The current focus on assessment means the public debate is overlooking how schools are engaging young people and preparing them for the future, according to Lyn Yates, Professor of Curriculum in the University of Melbournes Graduate School of Education.
Professor Yates said we need to consider what knowledge young people need beyond the basics, so they can succeed in our rapidly changing world.
As we work on a new national curriculum and see the public reporting of school test data become the norm, we need to make sure the assessment tail doesnt end up wagging the curriculum dog, she warned.
Literacy and numeracy are important, but there are other big questions about how we are filling up 13 years of schooling. What does it mean to be Australian in a globalized world? What kinds of knowledge are foundations for understanding the world? What nurtures creativity beyond school? What does schooling do to create views of us and them? she said.
Professor Yates has co-edited two new books on curriculum, both of which will be launched today (4 April). One books study of curriculum policies in Australian states shows how varied their approaches to these issues have been, with unpopular curriculum development even leading to the demise of some state governments. ACARA has a significant challenge in producing an Australian curriculum that builds successfully on previous state differences she said.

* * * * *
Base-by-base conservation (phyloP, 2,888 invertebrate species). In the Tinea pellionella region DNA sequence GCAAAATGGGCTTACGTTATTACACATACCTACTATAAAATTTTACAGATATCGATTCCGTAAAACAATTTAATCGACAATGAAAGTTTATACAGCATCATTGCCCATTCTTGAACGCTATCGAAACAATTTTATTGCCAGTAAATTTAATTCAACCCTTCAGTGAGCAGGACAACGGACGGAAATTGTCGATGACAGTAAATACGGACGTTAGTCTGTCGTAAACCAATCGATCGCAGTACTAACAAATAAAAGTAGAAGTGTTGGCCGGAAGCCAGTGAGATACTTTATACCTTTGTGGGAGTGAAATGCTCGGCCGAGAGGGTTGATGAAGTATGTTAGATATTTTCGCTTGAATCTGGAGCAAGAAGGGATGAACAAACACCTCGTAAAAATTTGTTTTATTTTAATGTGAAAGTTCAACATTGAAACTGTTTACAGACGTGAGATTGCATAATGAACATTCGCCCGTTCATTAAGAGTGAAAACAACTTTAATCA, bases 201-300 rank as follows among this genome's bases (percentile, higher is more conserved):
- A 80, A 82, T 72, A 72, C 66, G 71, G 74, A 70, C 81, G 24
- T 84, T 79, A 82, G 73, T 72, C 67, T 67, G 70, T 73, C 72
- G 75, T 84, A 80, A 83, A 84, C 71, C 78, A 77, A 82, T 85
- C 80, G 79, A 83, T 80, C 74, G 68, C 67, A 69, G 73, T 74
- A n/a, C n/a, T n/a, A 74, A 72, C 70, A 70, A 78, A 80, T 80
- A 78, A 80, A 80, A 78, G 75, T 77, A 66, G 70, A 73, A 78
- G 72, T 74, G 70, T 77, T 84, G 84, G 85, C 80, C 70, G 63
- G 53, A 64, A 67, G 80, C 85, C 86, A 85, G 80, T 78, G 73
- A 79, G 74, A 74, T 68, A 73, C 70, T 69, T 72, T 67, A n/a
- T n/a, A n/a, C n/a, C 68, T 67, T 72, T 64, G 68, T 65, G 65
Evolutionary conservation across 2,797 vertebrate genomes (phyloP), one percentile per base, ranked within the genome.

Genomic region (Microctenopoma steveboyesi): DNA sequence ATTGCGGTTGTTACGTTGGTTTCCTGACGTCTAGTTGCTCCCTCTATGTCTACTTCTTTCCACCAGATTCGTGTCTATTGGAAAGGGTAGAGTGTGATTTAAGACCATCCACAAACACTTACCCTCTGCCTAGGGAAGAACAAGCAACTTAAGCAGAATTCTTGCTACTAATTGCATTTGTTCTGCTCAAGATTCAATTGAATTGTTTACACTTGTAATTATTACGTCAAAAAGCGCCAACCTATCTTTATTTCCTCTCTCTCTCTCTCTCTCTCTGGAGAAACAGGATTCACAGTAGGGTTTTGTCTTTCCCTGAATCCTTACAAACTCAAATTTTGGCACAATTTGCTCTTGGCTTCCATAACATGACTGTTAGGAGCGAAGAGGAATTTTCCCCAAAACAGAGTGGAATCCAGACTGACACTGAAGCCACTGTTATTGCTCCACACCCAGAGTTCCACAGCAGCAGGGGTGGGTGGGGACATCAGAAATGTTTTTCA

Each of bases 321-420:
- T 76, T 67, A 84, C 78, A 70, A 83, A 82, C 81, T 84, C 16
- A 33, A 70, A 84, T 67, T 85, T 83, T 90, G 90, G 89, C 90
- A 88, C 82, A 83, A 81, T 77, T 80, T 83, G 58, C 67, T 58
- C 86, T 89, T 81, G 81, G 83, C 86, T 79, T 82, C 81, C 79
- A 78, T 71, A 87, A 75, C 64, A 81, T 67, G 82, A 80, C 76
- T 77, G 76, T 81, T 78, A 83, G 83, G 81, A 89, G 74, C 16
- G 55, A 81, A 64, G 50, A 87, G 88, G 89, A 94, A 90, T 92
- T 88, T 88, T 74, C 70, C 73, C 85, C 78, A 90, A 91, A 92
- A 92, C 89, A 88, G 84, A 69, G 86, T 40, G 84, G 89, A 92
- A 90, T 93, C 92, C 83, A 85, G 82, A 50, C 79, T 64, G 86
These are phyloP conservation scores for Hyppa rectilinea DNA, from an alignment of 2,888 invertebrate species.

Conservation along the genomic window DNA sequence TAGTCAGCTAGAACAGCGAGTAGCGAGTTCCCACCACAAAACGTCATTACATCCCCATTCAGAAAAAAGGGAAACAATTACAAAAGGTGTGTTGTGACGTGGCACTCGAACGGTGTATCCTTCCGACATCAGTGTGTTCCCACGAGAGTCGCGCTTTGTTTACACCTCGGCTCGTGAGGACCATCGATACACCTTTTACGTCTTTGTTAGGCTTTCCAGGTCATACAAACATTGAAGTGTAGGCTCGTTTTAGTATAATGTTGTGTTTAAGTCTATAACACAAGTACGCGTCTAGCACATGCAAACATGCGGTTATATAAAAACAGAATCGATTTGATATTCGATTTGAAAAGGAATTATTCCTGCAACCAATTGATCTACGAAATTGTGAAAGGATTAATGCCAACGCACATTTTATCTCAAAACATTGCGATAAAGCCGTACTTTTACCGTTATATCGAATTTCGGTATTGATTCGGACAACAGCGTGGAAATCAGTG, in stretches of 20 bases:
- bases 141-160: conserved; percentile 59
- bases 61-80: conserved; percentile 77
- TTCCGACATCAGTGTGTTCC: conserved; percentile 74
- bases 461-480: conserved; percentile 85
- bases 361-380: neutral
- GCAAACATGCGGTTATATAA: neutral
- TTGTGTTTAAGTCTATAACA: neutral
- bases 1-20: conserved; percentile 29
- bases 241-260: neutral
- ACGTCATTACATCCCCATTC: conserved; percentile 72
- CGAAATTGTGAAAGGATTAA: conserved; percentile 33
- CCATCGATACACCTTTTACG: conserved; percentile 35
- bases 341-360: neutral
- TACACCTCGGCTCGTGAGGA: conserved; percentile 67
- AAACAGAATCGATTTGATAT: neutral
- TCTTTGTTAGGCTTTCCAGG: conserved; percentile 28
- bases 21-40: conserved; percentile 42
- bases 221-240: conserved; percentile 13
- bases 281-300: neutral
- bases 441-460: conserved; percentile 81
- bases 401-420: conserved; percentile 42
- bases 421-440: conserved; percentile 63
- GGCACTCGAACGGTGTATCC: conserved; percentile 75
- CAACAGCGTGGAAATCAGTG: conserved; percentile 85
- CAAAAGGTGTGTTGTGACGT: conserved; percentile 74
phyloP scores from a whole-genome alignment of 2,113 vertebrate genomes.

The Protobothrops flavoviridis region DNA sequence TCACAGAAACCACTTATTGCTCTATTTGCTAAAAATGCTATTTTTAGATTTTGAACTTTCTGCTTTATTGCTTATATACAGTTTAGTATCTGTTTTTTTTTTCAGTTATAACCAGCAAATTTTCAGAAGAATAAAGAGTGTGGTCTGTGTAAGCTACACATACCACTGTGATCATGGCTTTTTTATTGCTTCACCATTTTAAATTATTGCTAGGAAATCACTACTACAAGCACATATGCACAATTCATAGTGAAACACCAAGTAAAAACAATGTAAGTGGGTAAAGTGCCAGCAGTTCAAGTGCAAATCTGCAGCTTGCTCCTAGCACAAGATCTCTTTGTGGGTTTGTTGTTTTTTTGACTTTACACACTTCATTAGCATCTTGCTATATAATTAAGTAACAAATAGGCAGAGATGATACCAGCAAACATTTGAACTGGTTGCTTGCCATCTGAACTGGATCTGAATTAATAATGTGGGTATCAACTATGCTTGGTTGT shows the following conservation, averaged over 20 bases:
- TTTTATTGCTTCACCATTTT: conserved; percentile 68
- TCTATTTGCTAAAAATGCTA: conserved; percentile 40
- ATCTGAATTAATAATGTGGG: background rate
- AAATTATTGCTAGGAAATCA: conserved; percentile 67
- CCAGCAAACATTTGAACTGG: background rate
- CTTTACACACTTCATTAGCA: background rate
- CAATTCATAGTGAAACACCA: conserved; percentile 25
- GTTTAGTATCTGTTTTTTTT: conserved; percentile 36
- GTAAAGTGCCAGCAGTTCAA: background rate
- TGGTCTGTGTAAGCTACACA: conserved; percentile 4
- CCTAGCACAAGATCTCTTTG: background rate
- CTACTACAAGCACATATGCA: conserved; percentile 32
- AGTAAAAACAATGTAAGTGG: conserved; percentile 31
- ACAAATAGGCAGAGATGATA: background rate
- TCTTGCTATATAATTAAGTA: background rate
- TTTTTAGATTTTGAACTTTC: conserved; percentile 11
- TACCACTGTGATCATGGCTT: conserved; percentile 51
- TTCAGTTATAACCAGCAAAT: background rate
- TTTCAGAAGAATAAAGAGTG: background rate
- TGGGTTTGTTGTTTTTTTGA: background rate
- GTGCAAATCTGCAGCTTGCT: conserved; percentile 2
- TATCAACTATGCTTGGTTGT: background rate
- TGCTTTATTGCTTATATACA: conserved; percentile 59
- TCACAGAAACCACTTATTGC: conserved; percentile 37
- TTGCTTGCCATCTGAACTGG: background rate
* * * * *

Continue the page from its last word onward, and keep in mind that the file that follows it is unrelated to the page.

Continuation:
Professor Yates said the rise of competency and capability based testing, driven in part by the international comparative testing conducted by the OECD, has led to a focus on areas such as problem solving and communication, with the actual substance of what young people are learning less visible than the numbers and graphs produced to show achievement.
She said the development of the new Australian curriculum was proceeding well, but Australia needed to consider the experiences of other countries like the US and the UK to ensure this hard work was not undermined by the standards agenda.
Recent accounts from the USA, the UK, Norway and Singapore raise concerns about what is happening to schools and their students as the emphasis on testing and benchmarking has taken hold. It is easy for the audit culture to dominate everything else schools do. Now is the time to make sure this doesnt happen in Australia. she said.
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